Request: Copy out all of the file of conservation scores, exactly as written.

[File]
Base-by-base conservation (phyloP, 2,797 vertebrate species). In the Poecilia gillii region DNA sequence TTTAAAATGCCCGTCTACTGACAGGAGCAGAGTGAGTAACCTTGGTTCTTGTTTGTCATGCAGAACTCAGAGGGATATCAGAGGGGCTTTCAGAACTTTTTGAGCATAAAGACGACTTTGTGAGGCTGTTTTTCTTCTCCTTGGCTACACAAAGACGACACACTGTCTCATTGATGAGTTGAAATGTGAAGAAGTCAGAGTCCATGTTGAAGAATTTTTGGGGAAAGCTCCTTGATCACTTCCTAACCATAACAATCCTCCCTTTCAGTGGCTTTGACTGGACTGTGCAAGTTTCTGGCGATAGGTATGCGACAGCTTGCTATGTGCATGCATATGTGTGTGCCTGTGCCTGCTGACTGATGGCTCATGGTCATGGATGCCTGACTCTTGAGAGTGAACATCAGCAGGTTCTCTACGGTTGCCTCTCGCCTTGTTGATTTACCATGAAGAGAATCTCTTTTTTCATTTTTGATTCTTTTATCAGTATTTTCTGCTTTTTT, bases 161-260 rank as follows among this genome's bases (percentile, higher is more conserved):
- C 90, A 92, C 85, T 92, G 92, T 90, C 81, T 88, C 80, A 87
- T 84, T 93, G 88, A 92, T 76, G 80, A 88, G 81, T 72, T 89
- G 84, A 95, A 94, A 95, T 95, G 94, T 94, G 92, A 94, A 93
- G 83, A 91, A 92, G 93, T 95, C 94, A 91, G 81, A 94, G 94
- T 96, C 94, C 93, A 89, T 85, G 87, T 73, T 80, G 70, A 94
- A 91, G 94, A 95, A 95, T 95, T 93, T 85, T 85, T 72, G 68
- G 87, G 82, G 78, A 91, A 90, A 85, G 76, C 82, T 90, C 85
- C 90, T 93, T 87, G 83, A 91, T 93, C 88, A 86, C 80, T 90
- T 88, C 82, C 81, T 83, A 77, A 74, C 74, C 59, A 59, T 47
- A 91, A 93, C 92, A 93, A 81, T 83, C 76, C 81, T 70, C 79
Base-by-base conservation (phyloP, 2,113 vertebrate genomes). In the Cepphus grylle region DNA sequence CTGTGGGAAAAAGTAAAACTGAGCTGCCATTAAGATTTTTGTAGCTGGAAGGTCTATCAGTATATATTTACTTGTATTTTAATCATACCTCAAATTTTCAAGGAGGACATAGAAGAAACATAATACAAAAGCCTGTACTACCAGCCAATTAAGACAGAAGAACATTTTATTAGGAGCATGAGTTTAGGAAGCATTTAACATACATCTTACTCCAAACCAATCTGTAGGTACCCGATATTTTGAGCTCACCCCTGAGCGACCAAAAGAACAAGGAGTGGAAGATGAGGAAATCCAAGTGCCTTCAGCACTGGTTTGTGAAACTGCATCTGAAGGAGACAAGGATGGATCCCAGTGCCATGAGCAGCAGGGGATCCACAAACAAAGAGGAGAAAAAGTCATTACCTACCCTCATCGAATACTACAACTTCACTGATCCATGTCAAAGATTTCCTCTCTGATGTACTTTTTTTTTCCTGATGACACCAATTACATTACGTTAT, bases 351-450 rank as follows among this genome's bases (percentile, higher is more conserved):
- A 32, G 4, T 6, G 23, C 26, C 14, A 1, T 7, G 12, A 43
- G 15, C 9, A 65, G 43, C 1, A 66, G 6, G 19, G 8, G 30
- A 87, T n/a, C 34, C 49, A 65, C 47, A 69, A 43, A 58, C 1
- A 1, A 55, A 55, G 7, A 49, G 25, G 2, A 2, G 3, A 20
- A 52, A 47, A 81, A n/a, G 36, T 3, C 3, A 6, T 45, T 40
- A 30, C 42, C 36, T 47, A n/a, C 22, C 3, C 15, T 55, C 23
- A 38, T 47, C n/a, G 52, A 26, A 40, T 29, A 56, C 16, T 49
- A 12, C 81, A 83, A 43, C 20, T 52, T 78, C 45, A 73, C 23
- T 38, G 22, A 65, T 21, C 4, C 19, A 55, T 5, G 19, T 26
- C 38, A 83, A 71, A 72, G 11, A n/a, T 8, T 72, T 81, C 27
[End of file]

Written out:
Base-by-base conservation (phyloP, 2,797 vertebrate species). In the Poecilia gillii region DNA sequence TTTAAAATGCCCGTCTACTGACAGGAGCAGAGTGAGTAACCTTGGTTCTTGTTTGTCATGCAGAACTCAGAGGGATATCAGAGGGGCTTTCAGAACTTTTTGAGCATAAAGACGACTTTGTGAGGCTGTTTTTCTTCTCCTTGGCTACACAAAGACGACACACTGTCTCATTGATGAGTTGAAATGTGAAGAAGTCAGAGTCCATGTTGAAGAATTTTTGGGGAAAGCTCCTTGATCACTTCCTAACCATAACAATCCTCCCTTTCAGTGGCTTTGACTGGACTGTGCAAGTTTCTGGCGATAGGTATGCGACAGCTTGCTATGTGCATGCATATGTGTGTGCCTGTGCCTGCTGACTGATGGCTCATGGTCATGGATGCCTGACTCTTGAGAGTGAACATCAGCAGGTTCTCTACGGTTGCCTCTCGCCTTGTTGATTTACCATGAAGAGAATCTCTTTTTTCATTTTTGATTCTTTTATCAGTATTTTCTGCTTTTTT, bases 161-260 rank as follows among this genome's bases (percentile, higher is more conserved):
- C 90, A 92, C 85, T 92, G 92, T 90, C 81, T 88, C 80, A 87
- T 84, T 93, G 88, A 92, T 76, G 80, A 88, G 81, T 72, T 89
- G 84, A 95, A 94, A 95, T 95, G 94, T 94, G 92, A 94, A 93
- G 83, A 91, A 92, G 93, T 95, C 94, A 91, G 81, A 94, G 94
- T 96, C 94, C 93, A 89, T 85, G 87, T 73, T 80, G 70, A 94
- A 91, G 94, A 95, A 95, T 95, T 93, T 85, T 85, T 72, G 68
- G 87, G 82, G 78, A 91, A 90, A 85, G 76, C 82, T 90, C 85
- C 90, T 93, T 87, G 83, A 91, T 93, C 88, A 86, C 80, T 90
- T 88, C 82, C 81, T 83, A 77, A 74, C 74, C 59, A 59, T 47
- A 91, A 93, C 92, A 93, A 81, T 83, C 76, C 81, T 70, C 79
Base-by-base conservation (phyloP, 2,113 vertebrate genomes). In the Cepphus grylle region DNA sequence CTGTGGGAAAAAGTAAAACTGAGCTGCCATTAAGATTTTTGTAGCTGGAAGGTCTATCAGTATATATTTACTTGTATTTTAATCATACCTCAAATTTTCAAGGAGGACATAGAAGAAACATAATACAAAAGCCTGTACTACCAGCCAATTAAGACAGAAGAACATTTTATTAGGAGCATGAGTTTAGGAAGCATTTAACATACATCTTACTCCAAACCAATCTGTAGGTACCCGATATTTTGAGCTCACCCCTGAGCGACCAAAAGAACAAGGAGTGGAAGATGAGGAAATCCAAGTGCCTTCAGCACTGGTTTGTGAAACTGCATCTGAAGGAGACAAGGATGGATCCCAGTGCCATGAGCAGCAGGGGATCCACAAACAAAGAGGAGAAAAAGTCATTACCTACCCTCATCGAATACTACAACTTCACTGATCCATGTCAAAGATTTCCTCTCTGATGTACTTTTTTTTTCCTGATGACACCAATTACATTACGTTAT, bases 351-450 rank as follows among this genome's bases (percentile, higher is more conserved):
- A 32, G 4, T 6, G 23, C 26, C 14, A 1, T 7, G 12, A 43
- G 15, C 9, A 65, G 43, C 1, A 66, G 6, G 19, G 8, G 30
- A 87, T n/a, C 34, C 49, A 65, C 47, A 69, A 43, A 58, C 1
- A 1, A 55, A 55, G 7, A 49, G 25, G 2, A 2, G 3, A 20
- A 52, A 47, A 81, A n/a, G 36, T 3, C 3, A 6, T 45, T 40
- A 30, C 42, C 36, T 47, A n/a, C 22, C 3, C 15, T 55, C 23
- A 38, T 47, C n/a, G 52, A 26, A 40, T 29, A 56, C 16, T 49
- A 12, C 81, A 83, A 43, C 20, T 52, T 78, C 45, A 73, C 23
- T 38, G 22, A 65, T 21, C 4, C 19, A 55, T 5, G 19, T 26
- C 38, A 83, A 71, A 72, G 11, A n/a, T 8, T 72, T 81, C 27